Interesting languages – The world has no dearth of languages.
There are people from all walks of life who converse in different dialect, many of them we are not even privy of. The exact estimate is not known whatsoever, may be between 6000-7000. Figures say, two of the widely spoken languages in the world are English and Spanish and billions of people across the world communicate in these languages.
No wonder, India presses on learning both of these languages among which English is no longer foreign to us. All of these language have their own kind of uniqueness and here are some of the features we bring forth for you.
It’s not a commonly known language but spoken by 720,000 people. This language belongs to both France and Spain. Derived from Indo-European family, this language fits both subject and object in a sentence with six different grammatical markers. The linguists are hair-splitting over it but it’s not any common man’s cup of tea.
This language belongs to North Eastern Italy and shares some similarities with Italian. The language is spoken by as many as 300,000 people and certainly not an endangered one. The origin of this language goes eons back, 20th century but a tad unusual to tell you.
Staunchly known as Birale, only handful, to say only by 10 people this language is spoken. There is no written form available of it except some preservations of linguists form SIL (Summer Institute of Linguistics). This is on the verge of extinction so an Italian linguist started living with the speakers of this language to try to learn it.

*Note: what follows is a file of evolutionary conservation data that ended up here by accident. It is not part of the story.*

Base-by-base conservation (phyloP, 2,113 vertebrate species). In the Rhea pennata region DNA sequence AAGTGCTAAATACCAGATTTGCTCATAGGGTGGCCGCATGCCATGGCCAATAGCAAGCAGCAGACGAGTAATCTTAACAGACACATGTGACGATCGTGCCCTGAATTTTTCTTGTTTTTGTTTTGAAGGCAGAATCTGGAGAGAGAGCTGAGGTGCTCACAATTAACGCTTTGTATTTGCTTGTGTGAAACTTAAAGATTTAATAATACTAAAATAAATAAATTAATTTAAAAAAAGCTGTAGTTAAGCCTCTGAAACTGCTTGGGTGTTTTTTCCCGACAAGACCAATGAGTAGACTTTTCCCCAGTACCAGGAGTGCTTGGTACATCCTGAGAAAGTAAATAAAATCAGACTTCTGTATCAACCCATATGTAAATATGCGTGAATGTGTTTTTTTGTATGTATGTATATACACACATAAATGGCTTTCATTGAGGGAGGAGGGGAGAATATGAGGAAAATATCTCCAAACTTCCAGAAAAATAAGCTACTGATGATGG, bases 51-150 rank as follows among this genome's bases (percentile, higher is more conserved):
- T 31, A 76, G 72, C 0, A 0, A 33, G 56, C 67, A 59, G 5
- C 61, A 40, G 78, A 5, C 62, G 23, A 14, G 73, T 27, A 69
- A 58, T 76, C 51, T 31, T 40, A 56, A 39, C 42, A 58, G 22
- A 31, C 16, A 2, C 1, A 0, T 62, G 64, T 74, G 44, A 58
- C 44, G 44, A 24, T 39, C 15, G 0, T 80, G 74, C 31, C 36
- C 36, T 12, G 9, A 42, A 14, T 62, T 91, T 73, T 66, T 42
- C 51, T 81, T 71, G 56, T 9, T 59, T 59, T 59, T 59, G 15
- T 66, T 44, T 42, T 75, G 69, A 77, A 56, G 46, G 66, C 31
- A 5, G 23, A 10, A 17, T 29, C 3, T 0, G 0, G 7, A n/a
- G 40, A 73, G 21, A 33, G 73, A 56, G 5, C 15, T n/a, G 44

Estimated 100,000 and 2,000,000 people speak this language which is one of the old existing European languages. This draws its vocabulary from French mostly and spoken widely in the artifical nation of Rose Island which is located in the Adriatic Sea but never received the official language status.
This language belongs to Brittany, France and is one of the Celtic languages like Welsh and Cornish. Since 1950, the number of speakers of this language is slashed by 20% hence deemed as a ‘severely endangered’ one. Most Breton speakers choose French as their first language in schools.
Although its dominant neighbours are Swedish, Danish and Norwegian, Finnish doesn’t share any similarities with these whatsoever. It comes from the Uralic language family, precisely the Indo-European family with 14 different cases for different grammatical situations.
This language is mostly put on the mouth of aliens in the sci-fi films for we don’t know what reason. It uses the Latin script and very easy to learn. You should not however take it lightly because it carries a lot of weightage to the linguists at large.
8. Ayapa Zoque:
This language is one of the nearly extinct languages of the world and only some elderly men living in Mexico are the speakers of this. But nowadays they too are refusing to speak this.
There is a clan of same name in Brazil who are the speakers of this language. Interestingly or unfortunately, this language has no words for colours and only has three pronouns. While some native Portuguese people still speak this language, renowned linguists like Noam Chomsky have put their efforts to bring it in limelight.
This is another South American language from Peru which falls in the same group as Candoshi and Omurano. There are no words for numbers above ten and they use signs with their toes and fingers to communicate numbers over ten. Sadly, the last speaker of this language too has died.
These are the uncommon yet interesting languages spoken in farthest corners of the world which are remotely known to the civilized mankind